“We started using Typeform to capture user testimonials and exponentially increased our responses with over 180 in just three months.” — Andy Mowat, CEO at Gated

Factors impacting survey response rate

With Typeform, 87% of users get higher survey response rates compared to their previous survey platform. This is because respondent experience is everything when it comes to building effective surveys.

According to the Journal of MultiDisciplinary Evaluation, these are the main factors that impact your survey responses:

  • Delivery platform: Consider how you can best reach your intended sample. For example, young students might respond best to a survey they can take on their phones. 

  • Respondent attitude: How will people react to your survey? If you predict your sample won’t be willing participants, keep the survey as short as possible.

  • Topic: Survey topics that require sensitive information or niche expertise will naturally have lower response rates.

  • Survey length: If your survey is too long, you might lower your survey response rate.

  • Data privacy: Ensure that you’re transparent about how you’re using respondent data to build trust. Respondents won’t want to answer your questions if they don’t know how their data will be used.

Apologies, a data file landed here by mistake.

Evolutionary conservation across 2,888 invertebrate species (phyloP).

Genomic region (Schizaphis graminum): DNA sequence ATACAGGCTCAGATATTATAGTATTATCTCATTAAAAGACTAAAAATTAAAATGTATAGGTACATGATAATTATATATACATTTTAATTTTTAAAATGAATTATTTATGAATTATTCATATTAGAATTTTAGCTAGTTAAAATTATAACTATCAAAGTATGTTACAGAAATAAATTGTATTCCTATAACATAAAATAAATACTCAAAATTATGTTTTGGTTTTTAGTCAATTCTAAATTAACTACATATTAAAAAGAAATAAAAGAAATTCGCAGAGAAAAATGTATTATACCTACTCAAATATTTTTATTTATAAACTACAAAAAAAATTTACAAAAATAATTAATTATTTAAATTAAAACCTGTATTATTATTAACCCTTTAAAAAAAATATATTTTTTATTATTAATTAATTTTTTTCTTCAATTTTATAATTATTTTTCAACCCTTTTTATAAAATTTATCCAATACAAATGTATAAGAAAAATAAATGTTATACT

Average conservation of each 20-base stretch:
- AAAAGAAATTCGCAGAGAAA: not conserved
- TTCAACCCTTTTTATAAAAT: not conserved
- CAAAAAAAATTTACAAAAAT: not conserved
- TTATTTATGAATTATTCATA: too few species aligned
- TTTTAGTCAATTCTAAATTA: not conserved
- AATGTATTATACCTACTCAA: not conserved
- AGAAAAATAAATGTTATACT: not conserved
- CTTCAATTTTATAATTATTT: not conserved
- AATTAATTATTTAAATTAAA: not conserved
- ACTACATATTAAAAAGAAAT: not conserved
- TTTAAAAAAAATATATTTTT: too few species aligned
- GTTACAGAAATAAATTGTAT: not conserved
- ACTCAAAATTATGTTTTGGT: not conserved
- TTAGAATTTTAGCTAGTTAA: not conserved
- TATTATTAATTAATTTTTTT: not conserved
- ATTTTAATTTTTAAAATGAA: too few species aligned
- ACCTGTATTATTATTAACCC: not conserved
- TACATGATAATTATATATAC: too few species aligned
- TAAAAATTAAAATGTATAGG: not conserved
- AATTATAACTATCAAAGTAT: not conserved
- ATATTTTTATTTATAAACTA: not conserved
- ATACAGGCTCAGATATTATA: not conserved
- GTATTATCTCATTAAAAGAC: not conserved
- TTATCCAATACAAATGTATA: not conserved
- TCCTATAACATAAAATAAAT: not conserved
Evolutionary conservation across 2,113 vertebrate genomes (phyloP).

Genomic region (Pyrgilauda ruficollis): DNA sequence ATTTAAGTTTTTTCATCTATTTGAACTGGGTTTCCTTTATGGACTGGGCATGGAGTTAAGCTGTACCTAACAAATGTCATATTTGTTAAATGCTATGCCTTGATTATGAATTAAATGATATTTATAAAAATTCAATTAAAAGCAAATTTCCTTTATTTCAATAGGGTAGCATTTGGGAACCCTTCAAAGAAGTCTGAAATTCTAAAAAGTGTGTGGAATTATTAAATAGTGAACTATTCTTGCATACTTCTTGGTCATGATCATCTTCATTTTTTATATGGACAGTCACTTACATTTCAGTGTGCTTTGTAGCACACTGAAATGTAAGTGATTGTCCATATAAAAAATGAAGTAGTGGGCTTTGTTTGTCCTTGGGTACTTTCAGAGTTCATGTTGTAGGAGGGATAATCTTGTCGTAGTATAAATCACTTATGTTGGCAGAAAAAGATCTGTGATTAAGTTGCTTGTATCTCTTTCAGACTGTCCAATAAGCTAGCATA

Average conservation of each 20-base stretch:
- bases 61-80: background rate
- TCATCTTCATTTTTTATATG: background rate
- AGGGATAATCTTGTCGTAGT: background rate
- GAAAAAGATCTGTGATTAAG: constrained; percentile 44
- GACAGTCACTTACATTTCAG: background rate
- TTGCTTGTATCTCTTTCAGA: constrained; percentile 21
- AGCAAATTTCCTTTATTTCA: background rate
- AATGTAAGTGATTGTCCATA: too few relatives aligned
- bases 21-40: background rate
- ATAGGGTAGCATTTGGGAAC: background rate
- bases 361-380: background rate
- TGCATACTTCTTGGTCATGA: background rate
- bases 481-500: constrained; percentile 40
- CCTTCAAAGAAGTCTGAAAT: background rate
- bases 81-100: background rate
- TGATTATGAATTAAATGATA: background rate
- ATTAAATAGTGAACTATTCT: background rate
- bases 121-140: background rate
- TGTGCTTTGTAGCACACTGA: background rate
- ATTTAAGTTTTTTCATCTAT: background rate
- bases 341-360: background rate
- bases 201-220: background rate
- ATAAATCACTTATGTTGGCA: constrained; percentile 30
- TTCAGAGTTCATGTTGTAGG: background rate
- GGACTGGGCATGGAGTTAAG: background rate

• Structure: A professional and engaging survey is more likely to garner a higher response rate.

Consider these factors for a better response rate and more reliable data.

How to increase survey response rate

There's an art and a science to asking questions that people are willing—even eager—to answer. Here’s what we found helps boost survey response rates: 

1. Impress from the Welcome screen

The best thing you can do to maximize survey response rates is get off to a great start. The surveys that received the most responses in our study were those with a well-designed Welcome screen.

Your instinct might be to start with a question to get the conversation going. However, our researchers found that typeforms with direct, to-the-point wording on the Welcome screen (e.g., "Join our newsletter") gained 5% more responses than those that started with a question (e.g., "Are you interested in our exclusive newsletter?"). 

Wondering how to add a Welcome screen to your typeforms? Here’s a Welcome screen walkthrough

2. Give a timeline

Keep your respondents in the know. Explain why you’re asking the questions you’re asking and tell them how long the survey should take to complete. You can also follow this up by adding a Progress bar so they can easily see how many more questions are left. This helps reduce survey fatigue and improve your response rates.

“Without analysis, data is just numbers or anecdotes.” —Christine Shimoda

3. Provide an incentive 

Ah, yes, the old “What’s in it for me?” Unsurprisingly, forms that offered people an incentive on the Welcome screen received more responses. This could be a lead magnet (a one-time offer, like a coupon or a discount, for completing the survey) or merely a sense of exclusivity (using words like “be the first,” “exclusive,” “one of the,” “only available,” “members only,” or “subscribers only”).